For a while there — several weeks or so — I very seriously believed that I was all done; as a writer most immediately, and very nearly corporeally.
It was the first of February, just over seven months since I was told that I had six months left to live — yes, I know, provocative math — and I’d just posted the latest installment in Howard’s Divine Comedy, wherein, via 3rd-person narration, I proposed the possibility, however fantastical and unscientific, that once I completed that 10th Canto and clicked on the big blue Publish button, I will have completed the whole work, the Comedy, yes, but also my life’s work in entirety, and thus, the button pushed and my words transmitted to the interwebs, I would die in peace.
Surprise and alas, here I am, embarrassed in no small measure, even a little disappointed that the ending I’d come up with for this online travelogue charting my journey towards death — a kind of non-violent writer’s suicide that I was rather tickled with, thinking it playful and clever and bittersweet — was, finally, no ending at all.
Nope. I’m still here. These words I’m typing right now are not the product of a literal Ghost Writer, and though I never was a very ambitious person, in pretty much anything I’ve ever done, I’d be lying to you, dear reader, if I said I had zero interest in pulling something like that off, a likely unprecedented feat of posthumous blogging. I mean, come on! That’d be cool, right?!
Anyway, for days on end after posting the 10th Canto, it felt to me that there was nothing, absolutely nothing, left for me to say. The few times I even considered simply opening up my laptop, to see if some idea or another might present itself once face-to-face with a blank page, the laptop was ultimately left untouched.
So, you might ask, what changed, and what, after all, was there left to say?
In short, I’m currently writing under the influence. (No, not like that: Devastatingly, my ALS-ridden body can no longer tolerate any recreational mind-altering ingestibles. I even have ready access, thanks to the mercy of hospice care, to a wide range of otherwise tightly controlled — for good reason, a nationwide addiction and overdose epidemic — opioids, all of which, however, sadistically and unbearably nauseate me. And yet, the simple fact is that what I miss and long for the most is easily: crisp, cold pints of hoppy craft-brewed India Pale Ale from any one of the dozen or so local breweries here in Bellingham.)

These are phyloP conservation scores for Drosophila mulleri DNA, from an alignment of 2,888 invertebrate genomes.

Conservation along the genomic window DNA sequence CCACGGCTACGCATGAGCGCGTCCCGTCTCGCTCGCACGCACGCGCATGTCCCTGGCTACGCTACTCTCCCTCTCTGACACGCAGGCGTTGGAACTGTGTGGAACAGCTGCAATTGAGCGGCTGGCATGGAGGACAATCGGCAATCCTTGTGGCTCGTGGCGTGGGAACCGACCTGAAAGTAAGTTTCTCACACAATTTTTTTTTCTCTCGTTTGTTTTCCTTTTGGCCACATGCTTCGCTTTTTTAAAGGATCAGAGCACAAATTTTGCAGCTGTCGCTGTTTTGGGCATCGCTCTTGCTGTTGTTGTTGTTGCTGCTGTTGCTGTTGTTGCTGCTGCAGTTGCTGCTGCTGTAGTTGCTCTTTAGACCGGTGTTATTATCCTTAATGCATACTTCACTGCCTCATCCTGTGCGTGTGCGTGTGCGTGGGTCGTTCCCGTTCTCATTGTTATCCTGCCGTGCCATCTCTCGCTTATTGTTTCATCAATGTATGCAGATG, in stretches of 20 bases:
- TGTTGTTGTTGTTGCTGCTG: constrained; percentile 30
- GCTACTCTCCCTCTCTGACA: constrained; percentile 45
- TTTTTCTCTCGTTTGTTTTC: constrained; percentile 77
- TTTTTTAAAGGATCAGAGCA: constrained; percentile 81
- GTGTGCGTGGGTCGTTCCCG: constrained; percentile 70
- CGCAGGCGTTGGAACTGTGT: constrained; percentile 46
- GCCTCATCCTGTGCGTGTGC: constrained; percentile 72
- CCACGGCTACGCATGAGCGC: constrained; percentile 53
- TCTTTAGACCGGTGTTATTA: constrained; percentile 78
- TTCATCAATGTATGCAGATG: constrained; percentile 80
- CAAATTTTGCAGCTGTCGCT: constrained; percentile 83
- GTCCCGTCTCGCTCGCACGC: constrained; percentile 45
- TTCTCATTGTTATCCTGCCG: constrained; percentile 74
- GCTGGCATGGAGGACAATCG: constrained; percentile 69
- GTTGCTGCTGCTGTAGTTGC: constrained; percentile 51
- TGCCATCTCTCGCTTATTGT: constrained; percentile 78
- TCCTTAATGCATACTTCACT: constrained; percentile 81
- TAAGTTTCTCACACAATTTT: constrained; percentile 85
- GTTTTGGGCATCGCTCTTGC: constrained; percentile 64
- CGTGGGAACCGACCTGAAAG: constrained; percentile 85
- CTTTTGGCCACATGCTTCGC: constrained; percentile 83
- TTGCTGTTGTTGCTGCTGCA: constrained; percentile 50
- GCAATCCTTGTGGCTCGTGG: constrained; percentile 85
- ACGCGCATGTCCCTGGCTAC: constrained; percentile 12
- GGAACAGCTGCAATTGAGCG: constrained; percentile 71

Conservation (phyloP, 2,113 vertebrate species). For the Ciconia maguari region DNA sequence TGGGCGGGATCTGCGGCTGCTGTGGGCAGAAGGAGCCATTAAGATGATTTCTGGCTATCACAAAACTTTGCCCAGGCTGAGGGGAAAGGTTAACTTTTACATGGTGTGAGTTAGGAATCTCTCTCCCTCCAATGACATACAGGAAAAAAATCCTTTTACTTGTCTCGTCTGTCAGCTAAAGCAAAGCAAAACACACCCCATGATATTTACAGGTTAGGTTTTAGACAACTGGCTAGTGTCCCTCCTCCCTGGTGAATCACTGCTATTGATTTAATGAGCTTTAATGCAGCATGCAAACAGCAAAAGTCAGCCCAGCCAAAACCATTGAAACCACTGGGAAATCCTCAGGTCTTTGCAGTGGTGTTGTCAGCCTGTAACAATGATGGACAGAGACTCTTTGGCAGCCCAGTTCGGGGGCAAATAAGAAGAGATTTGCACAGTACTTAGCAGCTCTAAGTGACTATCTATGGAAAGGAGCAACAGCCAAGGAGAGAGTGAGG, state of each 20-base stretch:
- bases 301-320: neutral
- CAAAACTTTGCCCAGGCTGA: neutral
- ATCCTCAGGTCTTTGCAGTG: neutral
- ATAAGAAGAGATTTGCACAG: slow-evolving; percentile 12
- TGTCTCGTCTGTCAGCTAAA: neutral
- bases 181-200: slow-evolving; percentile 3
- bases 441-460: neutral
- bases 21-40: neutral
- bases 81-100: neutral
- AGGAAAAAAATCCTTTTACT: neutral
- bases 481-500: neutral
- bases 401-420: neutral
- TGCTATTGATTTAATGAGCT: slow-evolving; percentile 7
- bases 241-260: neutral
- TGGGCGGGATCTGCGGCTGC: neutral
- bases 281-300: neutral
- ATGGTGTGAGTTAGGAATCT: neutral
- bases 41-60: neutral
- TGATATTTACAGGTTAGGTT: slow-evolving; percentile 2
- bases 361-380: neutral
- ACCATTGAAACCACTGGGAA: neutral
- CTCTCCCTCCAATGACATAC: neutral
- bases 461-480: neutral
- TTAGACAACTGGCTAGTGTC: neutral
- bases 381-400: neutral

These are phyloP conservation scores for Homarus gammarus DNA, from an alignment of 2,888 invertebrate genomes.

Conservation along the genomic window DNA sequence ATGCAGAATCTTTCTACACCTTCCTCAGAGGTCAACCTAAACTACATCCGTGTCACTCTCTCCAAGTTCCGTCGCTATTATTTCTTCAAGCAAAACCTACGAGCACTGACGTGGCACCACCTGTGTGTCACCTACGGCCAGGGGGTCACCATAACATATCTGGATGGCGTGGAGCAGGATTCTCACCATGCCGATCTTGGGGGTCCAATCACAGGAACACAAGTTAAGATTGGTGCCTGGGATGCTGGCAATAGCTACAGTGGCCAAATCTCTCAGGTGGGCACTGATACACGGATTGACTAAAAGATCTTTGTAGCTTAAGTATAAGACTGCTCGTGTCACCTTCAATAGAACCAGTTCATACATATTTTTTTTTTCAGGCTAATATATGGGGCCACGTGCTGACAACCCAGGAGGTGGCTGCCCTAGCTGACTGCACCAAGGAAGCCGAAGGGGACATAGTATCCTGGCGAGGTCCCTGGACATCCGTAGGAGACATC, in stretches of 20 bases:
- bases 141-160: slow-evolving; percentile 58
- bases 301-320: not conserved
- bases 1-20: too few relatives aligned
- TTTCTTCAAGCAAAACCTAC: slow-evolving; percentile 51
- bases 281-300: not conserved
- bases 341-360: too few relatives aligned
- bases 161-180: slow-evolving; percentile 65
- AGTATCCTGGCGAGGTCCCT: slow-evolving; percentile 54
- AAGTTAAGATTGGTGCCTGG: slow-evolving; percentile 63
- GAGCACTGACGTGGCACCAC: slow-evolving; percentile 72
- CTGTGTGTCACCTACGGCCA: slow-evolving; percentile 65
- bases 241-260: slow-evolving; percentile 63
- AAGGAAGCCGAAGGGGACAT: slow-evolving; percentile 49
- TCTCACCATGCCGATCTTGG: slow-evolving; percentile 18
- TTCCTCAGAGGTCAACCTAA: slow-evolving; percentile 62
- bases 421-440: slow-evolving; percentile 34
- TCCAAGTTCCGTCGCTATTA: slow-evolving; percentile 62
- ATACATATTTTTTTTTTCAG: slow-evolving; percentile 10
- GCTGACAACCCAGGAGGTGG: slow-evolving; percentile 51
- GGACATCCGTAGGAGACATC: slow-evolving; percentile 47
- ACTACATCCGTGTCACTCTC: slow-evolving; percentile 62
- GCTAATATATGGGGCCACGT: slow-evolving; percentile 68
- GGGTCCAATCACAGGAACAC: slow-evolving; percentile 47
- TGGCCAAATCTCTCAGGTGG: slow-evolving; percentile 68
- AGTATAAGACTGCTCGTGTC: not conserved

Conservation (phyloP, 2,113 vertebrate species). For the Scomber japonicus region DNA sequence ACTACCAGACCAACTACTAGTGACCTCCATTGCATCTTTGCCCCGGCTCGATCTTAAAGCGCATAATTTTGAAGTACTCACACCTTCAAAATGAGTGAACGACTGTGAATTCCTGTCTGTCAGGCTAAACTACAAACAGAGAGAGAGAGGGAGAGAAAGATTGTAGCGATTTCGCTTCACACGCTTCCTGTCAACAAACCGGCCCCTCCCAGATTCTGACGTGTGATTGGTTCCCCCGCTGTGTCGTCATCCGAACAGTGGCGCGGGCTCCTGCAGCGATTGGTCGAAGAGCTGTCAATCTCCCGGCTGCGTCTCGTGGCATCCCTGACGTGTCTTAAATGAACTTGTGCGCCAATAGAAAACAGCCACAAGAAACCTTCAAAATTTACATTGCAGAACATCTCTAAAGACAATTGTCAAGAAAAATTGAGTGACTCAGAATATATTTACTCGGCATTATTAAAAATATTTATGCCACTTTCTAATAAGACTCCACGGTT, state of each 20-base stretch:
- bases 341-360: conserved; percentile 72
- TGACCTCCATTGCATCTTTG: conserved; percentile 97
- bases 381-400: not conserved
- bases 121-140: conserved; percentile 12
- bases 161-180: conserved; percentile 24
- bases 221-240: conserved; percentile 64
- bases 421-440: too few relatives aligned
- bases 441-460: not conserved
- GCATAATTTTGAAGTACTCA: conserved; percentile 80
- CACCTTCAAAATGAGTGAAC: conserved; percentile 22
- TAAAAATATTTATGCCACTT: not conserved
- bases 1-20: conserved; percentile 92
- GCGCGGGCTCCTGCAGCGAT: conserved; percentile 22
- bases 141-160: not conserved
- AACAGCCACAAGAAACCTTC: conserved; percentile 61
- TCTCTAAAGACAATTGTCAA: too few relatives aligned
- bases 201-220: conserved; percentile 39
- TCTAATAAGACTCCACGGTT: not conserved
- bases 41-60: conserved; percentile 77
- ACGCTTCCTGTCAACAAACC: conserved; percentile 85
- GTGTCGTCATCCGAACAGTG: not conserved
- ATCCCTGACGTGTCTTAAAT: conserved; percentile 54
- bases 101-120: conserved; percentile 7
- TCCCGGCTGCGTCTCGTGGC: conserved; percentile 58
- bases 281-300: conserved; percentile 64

No, the influence of which I am under, well, I just read the skimpy, 4-book oeuvre of my favorite author, J.D. Salinger, for the third time in my life, and the roof beam was once again raised high on a kind of mystical-literary temple, inhabited by a voice that I intrinsically understand and, perhaps more accurately, feel; a voice in a temple that I first encountered as a senior in high school, a voice that somehow opened up and revealed to me a pathway to my own voice, a pathway that beckoned me to exercise said voice in the written word. Salinger’s prose — a marvelous, utterly human mix of informal, conversational, sometimes stream-of-consciousness language; weighty and yet often comical subject matter; uncompromising honesty; bleeding heart compassion; a kind of aspirational non-denominational spirituality; all presented with an exquisitely loose narrative structure — inspired and influenced me more than any other writer, and rereading him this past week, especially his more abstract books, Franny and Zooey, and Raise High The Roofbeam, Carpenters – Seymour: An Introduction*, reminded me that I don’t always have to come up with some hook of an idea, a catchy title, a burning question I’d been wrestling with, a tidy little blog-post composition with an introduction, exposition, and conclusion.
(*The reference to Seymour: An Introduction, specifically, begs some parenthetical elaboration, for of all of Salinger’s work it is the most abstract, quite nearly, for me, opaque; entirely devoid of plot, a long, rambling ejaculation of monkey mind that — if it wasn’t in his voice, wielding his professorial lexicon of references, if it didn’t include his sensitivity and sense of humor — would be eminently skippable, so much so that, I confess, I never actually finished it the first time, barely made it through — though remained mostly puzzled — the second time, and yet the third time and its proverbial charm seemed to be uniquely suited to reading it and finally fully appreciating it in the seventh month after a six-month pronouncement of my life expectancy. This time, I experienced numerous moments throughout Seymour where I’d reach the end of one of its epic run-on sentences, rather like the sentence that precedes this one here, and I found myself setting the book down and looking about the room to reorient and recall where, exactly, I was, what time of day it might be, what the weather was up to, who else was in the house with me, etc. And it occurs to me just now, as I write this, that — as I’m quickly approaching my death, with no way of fully knowing whether or not there is an afterlife — there’s a certain serendipitous, even subversive, comfort in reading, at this time under these circumstances, this unhurried, meandering Introduction.)
Bottom Line: I’m a dying writer, and if all I do from here on out is simply write whatever the hell I want, when I want and am able … well … that’s all I’m gonna damn well do. I’m not kidding. I really mean it.